Managing pain, Jay Flood Coleman suffered two brain haemorrhages in the early 1990s, losing a quarter of his brain and 50% of the function of his body. He has spent many years since trying to rebuild both. In this article he talks about the importance of good pain management.
One of the best things that happened to me was taking a pain management course and having just one lecture by a consultant anaesthesiologist on the effect of drugs on the body. That was extremely useful in helping me reduce my use of opioids.
At the rehabilitation unit, there was a review team that asked me questions about my recovery. It became apparent to them that not being able to pick up my new-born daughter due to my disability was causing me a lot of distress. They sent me to a medical engineering firm that made a special harness designed around the baby’s dimensions that would help me lift her up. That service gave me hope. Individuals cannot recuperate properly until they find some degree of hope and that certainly provided hope for me. The rehabilitation unit also had a staff psychologist who helped people with their mental recovery. This is the kind of service that focuses on the future rather than just looks at physical care.
A few years later, I started having chronic pain. The more I was trying to regain my mobility, the more pain I was in, so I went up higher and higher on pain medication. I was concerned that I could become a prescription drug addict, but since I didn’t know a better way to manage the pain I was dependent on the drugs. Eventually, I began using opioids. The high dosages affected my home life, because I couldn’t focus on my family properly.
There has to be a way for people who experience chronic pain to be more educated about what the source of their pain is and what they can do about it. Chronic pain is not always being assessed properly and is often seen only in relation to another condition.
The goal of a pain management course is to help people understand and manage pain better including through changes in their lifestyle or the home environment. It allows them to discuss their individual pain with medical professionals and other people experiencing chronic pain, which can help with developing coping and planning strategies.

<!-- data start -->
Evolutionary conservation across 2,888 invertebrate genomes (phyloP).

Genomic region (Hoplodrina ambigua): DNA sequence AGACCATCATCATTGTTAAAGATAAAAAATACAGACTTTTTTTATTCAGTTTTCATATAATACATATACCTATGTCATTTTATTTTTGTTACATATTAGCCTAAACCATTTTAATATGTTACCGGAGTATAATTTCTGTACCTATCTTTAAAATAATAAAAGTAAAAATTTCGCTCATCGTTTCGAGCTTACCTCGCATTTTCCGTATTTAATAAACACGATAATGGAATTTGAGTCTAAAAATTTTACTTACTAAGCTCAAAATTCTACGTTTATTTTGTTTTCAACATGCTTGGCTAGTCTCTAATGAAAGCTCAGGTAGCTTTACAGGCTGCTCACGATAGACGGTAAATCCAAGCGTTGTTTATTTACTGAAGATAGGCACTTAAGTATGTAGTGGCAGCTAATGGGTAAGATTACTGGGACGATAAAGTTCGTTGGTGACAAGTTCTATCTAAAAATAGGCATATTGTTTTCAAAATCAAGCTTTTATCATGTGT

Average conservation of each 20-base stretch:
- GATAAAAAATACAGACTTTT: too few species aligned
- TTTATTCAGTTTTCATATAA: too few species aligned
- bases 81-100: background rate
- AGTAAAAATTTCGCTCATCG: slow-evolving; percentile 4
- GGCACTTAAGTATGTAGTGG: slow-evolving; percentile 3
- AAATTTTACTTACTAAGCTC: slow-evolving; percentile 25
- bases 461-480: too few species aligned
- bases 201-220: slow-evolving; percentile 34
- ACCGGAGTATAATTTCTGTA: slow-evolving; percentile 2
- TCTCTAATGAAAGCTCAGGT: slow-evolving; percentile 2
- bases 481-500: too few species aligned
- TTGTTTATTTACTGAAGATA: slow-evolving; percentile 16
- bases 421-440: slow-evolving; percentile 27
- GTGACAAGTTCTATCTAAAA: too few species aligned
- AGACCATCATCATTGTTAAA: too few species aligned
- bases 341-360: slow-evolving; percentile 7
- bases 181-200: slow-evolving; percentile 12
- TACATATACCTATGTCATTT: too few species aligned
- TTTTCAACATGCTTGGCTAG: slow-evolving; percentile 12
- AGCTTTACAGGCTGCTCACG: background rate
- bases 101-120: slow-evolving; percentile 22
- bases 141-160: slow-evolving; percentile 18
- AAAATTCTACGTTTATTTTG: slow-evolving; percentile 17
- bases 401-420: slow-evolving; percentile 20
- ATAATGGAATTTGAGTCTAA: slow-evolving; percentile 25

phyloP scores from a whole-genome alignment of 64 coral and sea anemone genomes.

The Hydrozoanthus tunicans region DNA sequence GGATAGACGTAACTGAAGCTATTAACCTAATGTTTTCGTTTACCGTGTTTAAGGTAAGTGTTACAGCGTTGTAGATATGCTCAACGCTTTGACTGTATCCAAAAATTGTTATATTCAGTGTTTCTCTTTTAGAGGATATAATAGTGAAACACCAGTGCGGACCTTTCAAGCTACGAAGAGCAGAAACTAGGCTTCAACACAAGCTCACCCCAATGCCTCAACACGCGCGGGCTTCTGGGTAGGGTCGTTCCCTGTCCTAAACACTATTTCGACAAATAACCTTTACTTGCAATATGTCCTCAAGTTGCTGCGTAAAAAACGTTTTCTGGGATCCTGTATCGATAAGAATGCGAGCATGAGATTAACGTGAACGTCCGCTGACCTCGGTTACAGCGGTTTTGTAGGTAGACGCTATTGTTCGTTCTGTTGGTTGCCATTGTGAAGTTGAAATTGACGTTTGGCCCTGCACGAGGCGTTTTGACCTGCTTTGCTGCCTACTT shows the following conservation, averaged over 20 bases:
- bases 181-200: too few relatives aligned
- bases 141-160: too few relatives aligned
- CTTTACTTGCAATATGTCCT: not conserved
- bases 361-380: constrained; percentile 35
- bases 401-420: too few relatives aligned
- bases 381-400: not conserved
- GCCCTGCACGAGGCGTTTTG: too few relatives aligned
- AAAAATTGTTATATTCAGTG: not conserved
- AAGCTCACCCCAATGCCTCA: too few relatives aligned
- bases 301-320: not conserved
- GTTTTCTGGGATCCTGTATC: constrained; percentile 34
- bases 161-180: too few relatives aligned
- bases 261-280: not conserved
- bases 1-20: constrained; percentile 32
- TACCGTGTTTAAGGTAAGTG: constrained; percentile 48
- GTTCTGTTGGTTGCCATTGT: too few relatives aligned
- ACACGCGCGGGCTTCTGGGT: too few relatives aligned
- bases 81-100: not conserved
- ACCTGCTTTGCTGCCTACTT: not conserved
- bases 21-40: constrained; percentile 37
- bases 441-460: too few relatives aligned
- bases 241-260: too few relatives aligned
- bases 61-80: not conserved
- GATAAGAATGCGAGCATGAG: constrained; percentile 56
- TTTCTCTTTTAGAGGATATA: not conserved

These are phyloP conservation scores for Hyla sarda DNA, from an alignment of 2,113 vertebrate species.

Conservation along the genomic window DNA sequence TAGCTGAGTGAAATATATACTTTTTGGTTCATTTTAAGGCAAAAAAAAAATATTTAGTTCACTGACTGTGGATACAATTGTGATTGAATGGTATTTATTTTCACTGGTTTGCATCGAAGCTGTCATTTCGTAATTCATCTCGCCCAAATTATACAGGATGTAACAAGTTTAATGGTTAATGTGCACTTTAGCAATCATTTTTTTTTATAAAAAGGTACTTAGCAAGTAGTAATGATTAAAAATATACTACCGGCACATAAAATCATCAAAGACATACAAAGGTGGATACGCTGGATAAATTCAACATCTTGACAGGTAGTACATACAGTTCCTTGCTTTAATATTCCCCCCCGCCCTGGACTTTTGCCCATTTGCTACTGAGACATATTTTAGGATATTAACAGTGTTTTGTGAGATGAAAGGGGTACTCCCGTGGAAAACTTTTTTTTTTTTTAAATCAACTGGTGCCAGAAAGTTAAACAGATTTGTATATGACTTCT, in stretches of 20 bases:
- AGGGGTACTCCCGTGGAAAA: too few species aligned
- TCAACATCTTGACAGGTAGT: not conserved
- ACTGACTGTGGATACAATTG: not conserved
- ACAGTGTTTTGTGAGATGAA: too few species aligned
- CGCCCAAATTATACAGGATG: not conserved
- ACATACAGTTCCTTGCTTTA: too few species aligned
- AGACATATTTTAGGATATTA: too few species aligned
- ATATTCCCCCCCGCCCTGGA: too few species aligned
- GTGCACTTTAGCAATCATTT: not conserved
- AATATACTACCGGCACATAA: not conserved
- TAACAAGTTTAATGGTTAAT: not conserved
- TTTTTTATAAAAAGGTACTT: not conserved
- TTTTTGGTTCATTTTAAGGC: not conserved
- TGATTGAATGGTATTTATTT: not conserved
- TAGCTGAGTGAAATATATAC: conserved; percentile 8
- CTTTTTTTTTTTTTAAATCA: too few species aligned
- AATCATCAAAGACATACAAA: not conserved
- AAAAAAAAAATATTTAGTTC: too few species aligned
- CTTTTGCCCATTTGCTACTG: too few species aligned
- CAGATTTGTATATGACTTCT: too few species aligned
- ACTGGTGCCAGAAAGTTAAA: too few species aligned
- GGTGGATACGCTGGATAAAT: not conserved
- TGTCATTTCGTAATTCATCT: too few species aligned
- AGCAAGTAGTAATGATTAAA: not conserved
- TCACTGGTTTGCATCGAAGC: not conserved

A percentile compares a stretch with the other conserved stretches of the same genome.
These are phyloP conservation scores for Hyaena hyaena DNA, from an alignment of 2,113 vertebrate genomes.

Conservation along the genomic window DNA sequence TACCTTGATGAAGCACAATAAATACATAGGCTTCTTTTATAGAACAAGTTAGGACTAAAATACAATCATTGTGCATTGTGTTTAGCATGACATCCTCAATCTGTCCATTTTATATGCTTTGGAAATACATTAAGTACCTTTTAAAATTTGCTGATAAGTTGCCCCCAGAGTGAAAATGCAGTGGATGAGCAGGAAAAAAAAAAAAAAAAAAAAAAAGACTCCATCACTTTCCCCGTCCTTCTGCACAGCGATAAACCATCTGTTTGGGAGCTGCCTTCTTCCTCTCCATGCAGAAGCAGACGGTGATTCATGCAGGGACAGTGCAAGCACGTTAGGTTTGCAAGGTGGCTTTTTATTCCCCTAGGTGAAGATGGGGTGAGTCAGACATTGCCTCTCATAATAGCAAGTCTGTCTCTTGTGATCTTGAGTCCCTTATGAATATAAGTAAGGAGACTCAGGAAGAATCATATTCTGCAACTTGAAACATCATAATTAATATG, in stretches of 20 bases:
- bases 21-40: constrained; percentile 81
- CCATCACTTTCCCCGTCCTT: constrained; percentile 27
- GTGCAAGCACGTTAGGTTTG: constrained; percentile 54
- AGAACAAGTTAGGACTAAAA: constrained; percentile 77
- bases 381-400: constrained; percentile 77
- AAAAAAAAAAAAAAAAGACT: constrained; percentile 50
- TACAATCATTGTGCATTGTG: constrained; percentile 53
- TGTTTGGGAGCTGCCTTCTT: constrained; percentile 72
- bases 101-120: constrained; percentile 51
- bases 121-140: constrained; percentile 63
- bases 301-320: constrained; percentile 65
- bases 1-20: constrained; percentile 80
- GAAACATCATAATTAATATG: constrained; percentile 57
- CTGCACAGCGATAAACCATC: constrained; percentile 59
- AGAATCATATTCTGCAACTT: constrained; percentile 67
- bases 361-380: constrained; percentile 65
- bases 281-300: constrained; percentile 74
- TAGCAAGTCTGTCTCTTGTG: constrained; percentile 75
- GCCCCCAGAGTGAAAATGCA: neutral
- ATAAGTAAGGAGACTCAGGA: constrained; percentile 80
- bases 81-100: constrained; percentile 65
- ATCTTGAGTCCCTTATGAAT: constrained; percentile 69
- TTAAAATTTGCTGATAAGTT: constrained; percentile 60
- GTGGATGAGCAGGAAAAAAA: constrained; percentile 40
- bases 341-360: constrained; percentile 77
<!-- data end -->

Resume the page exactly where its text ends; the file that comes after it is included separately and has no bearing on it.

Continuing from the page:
The most important thing about managing chronic pain as a patient is being believed. That means having a care provider who is willing to listen and say, “Yes, I understand your experience and pain, and we need to do something about it.” And on the patient’s side, it’s important to have an outward focus in order to find a way to move forward in your life through the pain by understanding what triggers or makes it worse.
Self-determination is important, but sometimes you need people to help you see the light at the end of the tunnel. So being believed about your pain, being educated about what you can do about it and having a good rapport with health professionals are extremely important.
“What I would like to see established in Northern Ireland and elsewhere is locally supported chronic pain clinics facilitated by people who have chronic pain and are experts-by-experience.”
What I would like to see established in Northern Ireland and elsewhere is locally supported chronic pain clinics facilitated by people who have chronic pain and are experts-by-experience. That would help the community come together locally and understand pain better through improved information. For the health system, it would free up significant amounts of money.
I’m inspired by seeing that the issue of chronic pain is finally being taken up as a national issue. As long as you give a person hope, they can change their life and maybe change others’ lives for the better. In this way, we can perhaps also see how weaknesses we experience in our lives can be turned into strengths.
- Ten Footsteps – Your journey to living well with pain
- This article was originally part of the World Health Organisation’s publication, People-centred health systems in the WHO European Region: Voices of patients and carers.